After a couple of rainy days it is surprisingly sunny as I am driving from Watertown to Cambridge in Massachusetts to meet Kathleen Kennedy, Executive Director at MIT Center of Collective Intelligence. Kathleen has been working with entrepreneurs since the 1990s and is leading projects at MIT, which have the mission to intentionally create new communities at the intersection of art, science and technology.

Here is what she shared with me on her initiatives and how she sees the future of work.

With technology, groups can make better decisions than individuals 

The basic idea of collective intelligence is that groups of people working together have an intelligence that can be measured just like the intelligence of individuals. Augmented by technology those groups are able to do things that have never been possible before. Google is a great example of a collective intelligence platform. Wikipedia is another example where people volunteer to create knowledge.

At MIT we are launching a new collective intelligence design lab inspired by Thomas W. Malone’s book Superminds: The Surprising Power of Humans and Computers Thinking Together, which deals with how decisions are made and how artificial intelligence can help to improve collaboration. Markets, democracies, hierarchies but also communities are different types of superminds. We are at this moment in time when communities, which base their decisions on shared values and ethics, are pushing forward.

We create collective intelligence platforms more intentionally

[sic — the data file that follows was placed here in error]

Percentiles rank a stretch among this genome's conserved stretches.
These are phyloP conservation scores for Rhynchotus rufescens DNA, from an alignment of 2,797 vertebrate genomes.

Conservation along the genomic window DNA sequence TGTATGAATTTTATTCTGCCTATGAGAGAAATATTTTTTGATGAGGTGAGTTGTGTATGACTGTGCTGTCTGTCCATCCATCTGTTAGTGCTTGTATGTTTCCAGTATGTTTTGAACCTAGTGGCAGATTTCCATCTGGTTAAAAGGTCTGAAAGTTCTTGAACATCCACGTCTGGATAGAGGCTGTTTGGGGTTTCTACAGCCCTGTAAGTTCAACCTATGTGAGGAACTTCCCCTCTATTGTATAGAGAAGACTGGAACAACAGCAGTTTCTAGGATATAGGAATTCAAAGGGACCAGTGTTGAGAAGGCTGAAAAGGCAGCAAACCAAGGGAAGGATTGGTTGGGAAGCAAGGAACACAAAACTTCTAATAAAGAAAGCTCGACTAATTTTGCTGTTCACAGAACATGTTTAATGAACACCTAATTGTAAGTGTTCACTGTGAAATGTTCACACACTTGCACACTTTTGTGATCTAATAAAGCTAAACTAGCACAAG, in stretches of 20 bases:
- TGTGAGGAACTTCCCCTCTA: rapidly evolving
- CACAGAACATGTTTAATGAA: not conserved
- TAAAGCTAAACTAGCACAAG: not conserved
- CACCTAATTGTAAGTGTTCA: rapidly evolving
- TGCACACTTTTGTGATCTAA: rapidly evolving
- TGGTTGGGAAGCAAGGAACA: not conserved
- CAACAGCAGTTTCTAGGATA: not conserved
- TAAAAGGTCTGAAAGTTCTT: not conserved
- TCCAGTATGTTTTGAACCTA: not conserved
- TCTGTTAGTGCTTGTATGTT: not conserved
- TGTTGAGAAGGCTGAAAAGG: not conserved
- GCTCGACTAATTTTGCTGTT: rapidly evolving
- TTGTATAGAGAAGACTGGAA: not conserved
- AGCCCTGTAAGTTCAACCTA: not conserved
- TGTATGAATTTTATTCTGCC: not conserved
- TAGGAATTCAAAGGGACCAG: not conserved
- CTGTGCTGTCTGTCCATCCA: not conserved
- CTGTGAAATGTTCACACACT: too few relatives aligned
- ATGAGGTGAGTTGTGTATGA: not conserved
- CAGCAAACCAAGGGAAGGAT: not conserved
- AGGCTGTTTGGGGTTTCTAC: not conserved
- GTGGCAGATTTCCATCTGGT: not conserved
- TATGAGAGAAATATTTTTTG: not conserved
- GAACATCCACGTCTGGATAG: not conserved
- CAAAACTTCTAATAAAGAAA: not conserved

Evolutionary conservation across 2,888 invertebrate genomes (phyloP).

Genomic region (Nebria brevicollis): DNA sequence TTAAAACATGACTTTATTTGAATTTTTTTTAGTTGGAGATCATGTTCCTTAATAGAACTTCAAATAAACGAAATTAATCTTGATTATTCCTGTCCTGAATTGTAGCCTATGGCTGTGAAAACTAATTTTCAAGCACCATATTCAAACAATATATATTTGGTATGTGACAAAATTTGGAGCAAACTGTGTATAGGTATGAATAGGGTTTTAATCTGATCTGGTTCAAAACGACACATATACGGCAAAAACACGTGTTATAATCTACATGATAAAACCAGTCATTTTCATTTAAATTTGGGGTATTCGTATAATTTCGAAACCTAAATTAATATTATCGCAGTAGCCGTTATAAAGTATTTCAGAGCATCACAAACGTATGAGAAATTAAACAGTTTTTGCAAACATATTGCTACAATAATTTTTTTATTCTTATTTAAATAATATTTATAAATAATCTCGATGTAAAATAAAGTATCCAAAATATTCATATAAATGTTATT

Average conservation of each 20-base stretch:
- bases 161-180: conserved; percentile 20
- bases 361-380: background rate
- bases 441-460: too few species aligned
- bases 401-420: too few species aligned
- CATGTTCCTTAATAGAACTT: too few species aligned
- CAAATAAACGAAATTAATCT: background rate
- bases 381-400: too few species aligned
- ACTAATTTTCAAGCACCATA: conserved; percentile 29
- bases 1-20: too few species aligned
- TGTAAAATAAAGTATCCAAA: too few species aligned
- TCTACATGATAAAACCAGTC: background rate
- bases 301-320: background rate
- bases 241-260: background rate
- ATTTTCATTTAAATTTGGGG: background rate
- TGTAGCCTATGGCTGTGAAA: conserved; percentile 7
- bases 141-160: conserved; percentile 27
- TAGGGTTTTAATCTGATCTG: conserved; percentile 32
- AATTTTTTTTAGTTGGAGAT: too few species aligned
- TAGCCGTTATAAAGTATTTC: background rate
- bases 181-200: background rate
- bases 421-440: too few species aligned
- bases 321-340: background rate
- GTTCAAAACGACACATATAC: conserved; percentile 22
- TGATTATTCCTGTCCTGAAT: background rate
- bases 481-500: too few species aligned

There is a movement towards openness and a shift from hierarchies to aspects of democracy. We look into opportunities to create communities that are augmented by technology for the benefit of people versus bringing things to the lowest common denominator and do it in the cheapest possible way.

We are collaborating with an initiative at the MIT Media Lab called The Community Biotechnology, that is empowering people all around in the life sciences. Community biotech labs are emerging allowing people to do science in a new way.  They are pushing the boundaries and making open collaboration happen.

Another example is the Climate CoLab, which was initiated as a research project in 2009 and has now 120,000 people around the world participating to have an impact in the climate space. Back then when Climate CoLab started, there was much lower awareness about the issue and far fewer actors such as the UN, government actors and some NGOs involved in climate change. Everyday people did not feel they could really do much in that space. On the Climate CoLab people can submit the challenges they see, collaborate with others on specific plans and vote for the plans they think should be implemented. We also start working with cities around the world to implement this type of process allowing a new type of civic engagement.

Technology can also help being less dependent on one single job 

We need a whole societal shift away from the uncertainty around a particular job and the one company we work for. Everything from healthcare, savings and your only income should not be dependent on that one company as your entire life gets disrupted if something happens with that company. Also the idea of work will be shifted from performing individual tasks to a set of activities you will do to fulfill your life purpose in a number of different ways including entrepreneurism. We will have the technology and the tools to do that. It is just a question of how we deploy them.

Interview by ASLI TOKSAL.

Photo: Asli Toksal with Kathleen Kennedy

2 key take-aways from my conversation with Kathleen Kennedy

Individuals want to be given a voice and the chance to be an equal part of something big and technology gives us new options to organize groups of people in a decentralized and more democratic way.

Individuals want to be less dependent on one company, from an economic and life purpose point of view. Technology creates opportunities to engage in other fields on the side including entrepreneurism. We can expect a natural change in the notion of working “full-time”.

Food for reflection

Are you engaged in communities that help you fulfill your life purpose?

How does technology help you already to be independent from one income stream?